Cotton Incorporated, Features

Consumers Use New Criteria to Evaluate Apparel

Fast fashion is finally on its way out and the cost-per-wear value metric is making a comeback. Companies that were forced to reduce the quality of the materials to manufacture clothing just to stay alive in the race-to-the-bottom can finally pull their heads out of the sand, count their dead (brands) and take a look around at the new retail landscape that’s emerged from the ashes. The resale market will soon eat up a chunk of the demand for off-price goods. Environmental analysts for some time have been pleading with consumers to choose quality products with a longer lifecycle. Shoppers are beginning to heed the call by purchasing higher ticket merchandise with the intention to sell or donate it (instead of trash it) when they’re finished. In fact, 40 percent of consumers now consider a product’s resale value before they even make a purchase.

This shift has led brand leaders to ask one important question, the answer to which will define the retail industry the years that come: Does this mean we will be able to manufacture quality clothing again?

Brands can finally resume manufacturing quality clothing without worrying that their products will lose out to substandard knockoffs. The retailers that altered their sourcing model to accommodate fast fashion now need to reevaluate their value proposition, manufacturing process, and the materials they use to create apparel to accommodate the return to a cost-per-wear value model.

Advertising Cheap Products Is So Passé

Next-gen consumers have been inundated with advertising for their entire lives, so it’s challenging to impact their purchasing decisions through traditional marketing. Young customers don’t buy in a vacuum, either. Their purchasing behavior often influences the shopping patterns of others who want to express the same “cool factor.” Certain demographics–such as young consumers and African American shoppers–are seen as influential trend-leaders and, therefore, the ones to imitate. This means their purchasing behavior influences not just their own demographic, but other demographics looking to them to lead the way. And next-gen consumers pride themselves on being above the advertising hype that targets them. Their purchasing preferences reflect this in a couple of ways:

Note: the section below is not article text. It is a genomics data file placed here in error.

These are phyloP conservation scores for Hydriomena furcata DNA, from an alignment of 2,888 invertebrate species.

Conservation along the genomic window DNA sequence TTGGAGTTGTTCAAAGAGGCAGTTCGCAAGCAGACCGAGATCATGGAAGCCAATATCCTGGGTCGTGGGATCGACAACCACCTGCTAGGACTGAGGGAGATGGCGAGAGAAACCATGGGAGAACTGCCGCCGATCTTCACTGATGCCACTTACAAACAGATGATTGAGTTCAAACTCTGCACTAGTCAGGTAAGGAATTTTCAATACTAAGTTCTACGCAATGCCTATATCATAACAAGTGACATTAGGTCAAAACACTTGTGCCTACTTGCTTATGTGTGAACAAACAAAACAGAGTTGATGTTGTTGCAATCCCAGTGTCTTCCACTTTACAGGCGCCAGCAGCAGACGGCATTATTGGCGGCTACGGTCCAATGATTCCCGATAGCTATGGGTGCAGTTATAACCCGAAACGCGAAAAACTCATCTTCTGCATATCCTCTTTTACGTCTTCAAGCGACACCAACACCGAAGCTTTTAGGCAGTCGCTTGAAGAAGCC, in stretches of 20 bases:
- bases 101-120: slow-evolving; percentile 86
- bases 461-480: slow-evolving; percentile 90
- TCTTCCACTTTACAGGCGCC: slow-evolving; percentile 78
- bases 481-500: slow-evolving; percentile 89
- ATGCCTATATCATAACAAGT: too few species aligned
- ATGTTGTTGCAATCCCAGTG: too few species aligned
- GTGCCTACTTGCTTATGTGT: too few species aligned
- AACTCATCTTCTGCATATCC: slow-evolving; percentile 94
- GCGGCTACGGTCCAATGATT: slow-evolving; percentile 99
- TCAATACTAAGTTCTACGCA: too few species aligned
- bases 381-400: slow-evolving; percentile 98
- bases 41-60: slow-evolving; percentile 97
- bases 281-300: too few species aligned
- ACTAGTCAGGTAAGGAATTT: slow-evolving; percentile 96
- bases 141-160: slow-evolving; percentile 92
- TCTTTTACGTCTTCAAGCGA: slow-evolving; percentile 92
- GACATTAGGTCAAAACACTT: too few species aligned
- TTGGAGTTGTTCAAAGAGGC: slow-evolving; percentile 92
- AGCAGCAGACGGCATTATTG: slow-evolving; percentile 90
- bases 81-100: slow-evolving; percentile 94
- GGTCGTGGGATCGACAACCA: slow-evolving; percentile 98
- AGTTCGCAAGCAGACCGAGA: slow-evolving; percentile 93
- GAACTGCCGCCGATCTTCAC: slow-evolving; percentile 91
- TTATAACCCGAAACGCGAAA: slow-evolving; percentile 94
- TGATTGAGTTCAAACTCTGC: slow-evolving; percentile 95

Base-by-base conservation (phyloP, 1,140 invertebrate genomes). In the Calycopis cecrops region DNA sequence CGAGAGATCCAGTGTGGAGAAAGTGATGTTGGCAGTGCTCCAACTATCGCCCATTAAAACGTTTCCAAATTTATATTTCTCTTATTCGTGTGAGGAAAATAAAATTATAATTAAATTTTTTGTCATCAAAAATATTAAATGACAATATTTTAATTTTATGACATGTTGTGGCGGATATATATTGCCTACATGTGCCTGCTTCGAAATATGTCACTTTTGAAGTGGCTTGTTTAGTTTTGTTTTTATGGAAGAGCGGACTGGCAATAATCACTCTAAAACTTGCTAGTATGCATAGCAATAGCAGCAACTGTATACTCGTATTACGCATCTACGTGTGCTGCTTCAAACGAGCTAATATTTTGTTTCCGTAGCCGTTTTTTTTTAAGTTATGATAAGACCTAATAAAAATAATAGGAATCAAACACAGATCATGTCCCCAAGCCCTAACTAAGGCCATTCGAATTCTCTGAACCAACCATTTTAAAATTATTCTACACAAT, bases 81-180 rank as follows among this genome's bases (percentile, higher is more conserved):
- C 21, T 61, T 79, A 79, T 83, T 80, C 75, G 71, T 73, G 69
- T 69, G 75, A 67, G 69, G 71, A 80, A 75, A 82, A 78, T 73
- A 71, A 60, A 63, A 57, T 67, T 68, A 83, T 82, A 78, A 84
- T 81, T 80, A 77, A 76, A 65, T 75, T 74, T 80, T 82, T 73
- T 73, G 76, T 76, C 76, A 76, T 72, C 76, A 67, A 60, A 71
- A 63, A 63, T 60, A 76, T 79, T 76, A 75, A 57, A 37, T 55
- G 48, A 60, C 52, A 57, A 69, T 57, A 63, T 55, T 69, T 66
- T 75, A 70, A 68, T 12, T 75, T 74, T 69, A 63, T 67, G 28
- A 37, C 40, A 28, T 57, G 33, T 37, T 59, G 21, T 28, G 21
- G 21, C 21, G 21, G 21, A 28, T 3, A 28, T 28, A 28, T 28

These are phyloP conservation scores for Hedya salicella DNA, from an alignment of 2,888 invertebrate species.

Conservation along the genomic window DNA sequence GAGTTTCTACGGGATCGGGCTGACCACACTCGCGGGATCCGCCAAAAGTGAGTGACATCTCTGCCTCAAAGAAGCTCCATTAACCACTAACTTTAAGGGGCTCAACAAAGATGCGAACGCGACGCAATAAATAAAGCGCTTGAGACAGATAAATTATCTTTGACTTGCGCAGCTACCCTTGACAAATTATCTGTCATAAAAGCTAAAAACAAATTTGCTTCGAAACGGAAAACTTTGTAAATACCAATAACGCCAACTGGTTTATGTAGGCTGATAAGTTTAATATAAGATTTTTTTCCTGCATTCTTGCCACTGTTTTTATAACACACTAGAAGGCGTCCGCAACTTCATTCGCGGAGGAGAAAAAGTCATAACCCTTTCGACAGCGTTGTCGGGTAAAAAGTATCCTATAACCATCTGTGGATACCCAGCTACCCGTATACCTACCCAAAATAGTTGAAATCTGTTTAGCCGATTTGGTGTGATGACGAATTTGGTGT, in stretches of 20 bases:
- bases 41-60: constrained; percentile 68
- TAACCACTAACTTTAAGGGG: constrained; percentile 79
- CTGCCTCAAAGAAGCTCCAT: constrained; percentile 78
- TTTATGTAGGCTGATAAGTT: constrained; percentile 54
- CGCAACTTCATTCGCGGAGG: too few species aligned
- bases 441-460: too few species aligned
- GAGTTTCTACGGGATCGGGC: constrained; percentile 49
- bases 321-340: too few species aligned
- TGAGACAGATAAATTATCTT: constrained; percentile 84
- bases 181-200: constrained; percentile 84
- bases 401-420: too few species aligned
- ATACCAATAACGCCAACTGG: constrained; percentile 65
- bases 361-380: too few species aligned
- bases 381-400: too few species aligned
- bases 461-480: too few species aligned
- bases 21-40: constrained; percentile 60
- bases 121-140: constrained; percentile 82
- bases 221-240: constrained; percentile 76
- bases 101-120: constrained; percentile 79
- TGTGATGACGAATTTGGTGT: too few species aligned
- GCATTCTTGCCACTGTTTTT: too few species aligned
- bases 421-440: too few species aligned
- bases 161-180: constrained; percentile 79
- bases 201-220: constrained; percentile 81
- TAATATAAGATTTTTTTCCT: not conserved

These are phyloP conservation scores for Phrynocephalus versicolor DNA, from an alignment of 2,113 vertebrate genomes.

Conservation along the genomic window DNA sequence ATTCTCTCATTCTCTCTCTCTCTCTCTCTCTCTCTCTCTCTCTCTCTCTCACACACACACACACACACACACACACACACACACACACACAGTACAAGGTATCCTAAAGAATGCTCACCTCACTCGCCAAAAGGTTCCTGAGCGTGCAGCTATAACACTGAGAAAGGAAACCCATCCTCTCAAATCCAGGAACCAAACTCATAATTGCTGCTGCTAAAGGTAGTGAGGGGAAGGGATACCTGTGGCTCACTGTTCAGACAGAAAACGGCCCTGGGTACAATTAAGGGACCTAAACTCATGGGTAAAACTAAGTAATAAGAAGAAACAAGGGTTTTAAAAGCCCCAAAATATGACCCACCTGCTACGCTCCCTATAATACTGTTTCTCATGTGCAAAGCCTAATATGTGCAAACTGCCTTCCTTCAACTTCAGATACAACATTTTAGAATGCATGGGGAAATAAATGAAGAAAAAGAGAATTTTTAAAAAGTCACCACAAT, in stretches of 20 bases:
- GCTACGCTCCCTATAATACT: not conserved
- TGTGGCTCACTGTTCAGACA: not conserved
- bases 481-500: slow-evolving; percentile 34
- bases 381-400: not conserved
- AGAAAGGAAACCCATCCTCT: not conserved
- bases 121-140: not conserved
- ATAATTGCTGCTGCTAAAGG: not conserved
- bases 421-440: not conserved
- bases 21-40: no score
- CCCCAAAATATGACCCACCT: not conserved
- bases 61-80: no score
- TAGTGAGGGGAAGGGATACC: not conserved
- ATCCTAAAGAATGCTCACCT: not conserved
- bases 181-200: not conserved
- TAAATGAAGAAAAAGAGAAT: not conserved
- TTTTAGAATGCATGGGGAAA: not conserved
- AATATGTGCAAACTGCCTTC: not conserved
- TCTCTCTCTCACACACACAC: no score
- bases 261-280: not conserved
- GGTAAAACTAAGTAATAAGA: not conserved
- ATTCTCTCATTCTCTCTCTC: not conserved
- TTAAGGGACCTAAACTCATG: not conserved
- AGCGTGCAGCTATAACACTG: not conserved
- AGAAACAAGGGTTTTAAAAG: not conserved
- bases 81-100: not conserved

• A preference for physical retail.
  • Disillusionment with paid influencer endorsements (bye-bye, Kardashians).
  • The desire for self-led product research.

Remember the old “show, don’t tell” adage from English 101 to allow the readers to experience the story, not just hear it? Well when it comes to marketing, next-gen consumers are looking to be shown quantifiable product information to justify their purchase, not told what to buy. Instead of making rapid-fire purchases based on product photos on their Facebook ad feed, next-gen consumers are doing their due diligence–and checking labels–to weigh their options.

Sustainable, Washable Fabrics Lead the Way